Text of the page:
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What to see and do in Madison, one of the country’s most historic river towns

MADISON, Ind. — WGN's Julian Crews glided down the Ohio to one of the Midwest's most historic destinations, the perfectly-preserved river town of Madison, Indiana.

On the backroads of southeast Indiana, you’ll cruise into another century when you first set eyes on this American treasure. According to the National Park service, Madison’s historic district is the largest contiguous historic national landmark district in the United States.

“Madison was a very early river town founded in 1809. And prior to the Civil War was Indiana’s leading community in many ways, in terms of population, wealth, industry,” said John Staicer of Historic Madison, Inc.

Along its 133 historic blocks lie several national landmarks, and some of the buildings are more than 200 years old. Many are clustered along Madison’s astonishing Main Street. Part of the Ohio River Scenic Byway, the street runs along the Hoosier shore.

“I like the bridge crossing. When you cross the bridge, where you can walk out and cross the bridge and watch the barges go by,” Madison resident Jill Davenport said.

Signs of the settlement’s early prosperity are particularly evident at the Lanier Mansion. Completed in 1844, the Greek Revival home was built on the river for banker James Lanier. The splendor of the 174-year-old building, with its spiral staircase — funneling hot air out the cupula— is all the more impressive given Madison’s frontier location.

At the start of the Civil War, Lanier rescued the state with a $1 million dollar loan, a huge amount in those days.

“Half the money was used to equip the Civil War troops for the state. The other half of the money, a couple of years later, paying interest on a debt,” expert William Lackner said.

With rebel territory across the Ohio, Madison also served as beacon of hope for runaway slaves hoping to reach safety on the Indiana side. At the History Center, there's a great starting point for your explorations. Pick up a free guide which shows you the stops on the underground railroad many places, still standing today.

Madison’s good fortune was also tied to the river. But with the boom town losing business to the railroads, about a hundred years ago the community hit hard times. For half a century, its downtown was laying dormant. But John Stacier and others work to preserve its history. With the nonprofit "Historic Madison, Incorporated," the group restored the Shrewsbury-Windle Home, one of countless architectural heirlooms newly open for public tours (by appointment).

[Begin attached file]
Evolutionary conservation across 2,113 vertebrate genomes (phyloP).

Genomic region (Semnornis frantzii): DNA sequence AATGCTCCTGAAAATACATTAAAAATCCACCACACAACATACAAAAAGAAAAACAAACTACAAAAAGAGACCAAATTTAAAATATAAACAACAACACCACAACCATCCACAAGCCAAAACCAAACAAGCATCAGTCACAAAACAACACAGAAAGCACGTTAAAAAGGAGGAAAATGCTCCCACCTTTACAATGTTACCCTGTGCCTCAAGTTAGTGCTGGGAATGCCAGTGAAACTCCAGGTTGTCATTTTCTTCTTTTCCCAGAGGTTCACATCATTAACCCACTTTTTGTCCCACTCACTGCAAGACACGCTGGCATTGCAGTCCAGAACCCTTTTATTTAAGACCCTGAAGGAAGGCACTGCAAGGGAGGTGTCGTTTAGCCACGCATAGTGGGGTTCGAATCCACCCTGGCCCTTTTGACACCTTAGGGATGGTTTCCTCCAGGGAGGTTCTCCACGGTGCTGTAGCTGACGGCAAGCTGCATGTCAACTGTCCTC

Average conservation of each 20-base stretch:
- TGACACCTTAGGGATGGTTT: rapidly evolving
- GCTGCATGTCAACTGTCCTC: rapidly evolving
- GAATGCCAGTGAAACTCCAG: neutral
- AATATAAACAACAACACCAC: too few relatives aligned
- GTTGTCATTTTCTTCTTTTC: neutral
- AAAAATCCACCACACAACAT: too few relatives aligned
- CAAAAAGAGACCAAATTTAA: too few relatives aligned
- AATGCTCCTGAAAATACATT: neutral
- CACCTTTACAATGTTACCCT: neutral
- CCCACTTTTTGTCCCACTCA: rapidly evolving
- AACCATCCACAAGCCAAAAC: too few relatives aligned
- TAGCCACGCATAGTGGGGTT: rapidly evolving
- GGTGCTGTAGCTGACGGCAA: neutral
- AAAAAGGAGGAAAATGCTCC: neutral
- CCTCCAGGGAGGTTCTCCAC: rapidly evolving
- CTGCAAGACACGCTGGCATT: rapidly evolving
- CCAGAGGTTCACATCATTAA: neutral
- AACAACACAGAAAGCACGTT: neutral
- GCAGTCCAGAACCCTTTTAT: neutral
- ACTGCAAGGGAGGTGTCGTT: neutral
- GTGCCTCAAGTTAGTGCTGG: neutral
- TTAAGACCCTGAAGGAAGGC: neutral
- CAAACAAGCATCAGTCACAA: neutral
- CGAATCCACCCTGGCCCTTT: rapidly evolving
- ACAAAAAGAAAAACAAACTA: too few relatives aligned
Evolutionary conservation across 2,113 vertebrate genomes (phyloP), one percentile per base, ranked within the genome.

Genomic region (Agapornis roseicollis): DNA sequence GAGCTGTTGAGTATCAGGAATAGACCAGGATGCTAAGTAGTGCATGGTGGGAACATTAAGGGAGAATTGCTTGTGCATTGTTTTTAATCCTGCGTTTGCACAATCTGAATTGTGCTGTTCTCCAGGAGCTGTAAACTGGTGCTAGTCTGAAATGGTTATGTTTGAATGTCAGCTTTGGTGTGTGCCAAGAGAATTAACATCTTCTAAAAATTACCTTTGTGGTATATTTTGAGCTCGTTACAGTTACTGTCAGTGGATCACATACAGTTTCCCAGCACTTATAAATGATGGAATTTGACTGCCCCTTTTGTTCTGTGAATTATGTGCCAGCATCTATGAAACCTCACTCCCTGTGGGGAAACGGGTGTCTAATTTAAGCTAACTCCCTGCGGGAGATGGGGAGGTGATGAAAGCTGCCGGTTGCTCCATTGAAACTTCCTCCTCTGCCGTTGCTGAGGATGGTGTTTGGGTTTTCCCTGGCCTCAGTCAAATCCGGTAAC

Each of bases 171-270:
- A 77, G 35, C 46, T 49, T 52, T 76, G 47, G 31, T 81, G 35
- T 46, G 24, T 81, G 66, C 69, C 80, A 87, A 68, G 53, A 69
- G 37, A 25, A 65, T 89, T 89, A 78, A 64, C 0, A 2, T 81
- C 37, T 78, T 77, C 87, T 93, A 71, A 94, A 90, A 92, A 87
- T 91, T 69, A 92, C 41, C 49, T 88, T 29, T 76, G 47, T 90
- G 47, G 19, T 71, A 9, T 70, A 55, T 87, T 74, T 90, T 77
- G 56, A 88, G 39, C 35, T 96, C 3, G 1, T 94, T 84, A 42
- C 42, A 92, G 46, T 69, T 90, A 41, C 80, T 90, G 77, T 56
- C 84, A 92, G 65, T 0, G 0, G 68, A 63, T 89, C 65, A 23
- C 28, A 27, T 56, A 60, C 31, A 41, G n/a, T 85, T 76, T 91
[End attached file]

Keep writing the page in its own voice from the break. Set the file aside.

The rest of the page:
“There wasn’t pressure to tear down and redevelop the historic district like you had in many other cities like Cincinnati, Pittsburg, Louisville, St. Louis,” Stacier said.

You’ll see original chandeliers and furniture the $2.5 million restoration effort, producing one of the most authentically-restored pre- civil war homes in the country.

“For anybody that loves history and architecture, Madison is one of the best places in the United States to come and see that and experience it,” Stacier said.

Step into the 19th century Schroeder Saddletree factory, the only one of its kind still standing (a Saddletree is the wooden frame inside a leather horse saddle).The dusty 1878 factory museum is open for tours  April through October.

Hear the story of the hard-working Prussian immigrant who built a thriving business, despite weakening demand with the dawn of the automobile. Today its tourism revving up the local economy. Visitors are drawn to its colorful shops, the rare buildings, the fascinating history and great places to stay.

Like the cozy Blue River Cottage Built in the 1850s, with its shady backyard patio and soothing garden found just steps away from the historic sites. And lots of places to dine.

At the historic Broadway Hotel and Tavern it’s good eatin’ with home-made meatloaf & mashed potatoes. With a dazzling variety of outdoor café’s, rustic shrimp houses and classic old-fashioned diners like Hinkle Hamburgers, you’ll savor the hearty food and colorful conversation.

Finding warm and welcoming locals, a vibrant arts and entertainment scene, festivals and fun for the kids in the most historic of destinations is why many call Madison the most beautiful river town in America.

Here are phone numbers and links to all the great places to see and visit in Madison, IN.

Visit Madison visitor center
800-559-2956
info@visitmadison.org

Madison History Center – Jefferson County Historical Society
615 W First Street
info@jchshc.org 812-265-2335

Visit Indiana
800-677-9800

Historic Madison
812-265-2967

Schroeder Saddletree Factory Museum
106 Milton Street
Madison, IN
(812)265-2967

Historic Broadway Hotel & Tavern
313 Broadway Street
Madison, IN
812-265-2346

Blue River Cottage
421 W. Second St.
812-701-3799

Lanier Mansion
601 W. 1st Street
Madison, IN
812-265-3526

Francine’s Log Cabin
2945 N. Greenbrier Road
Madison, IN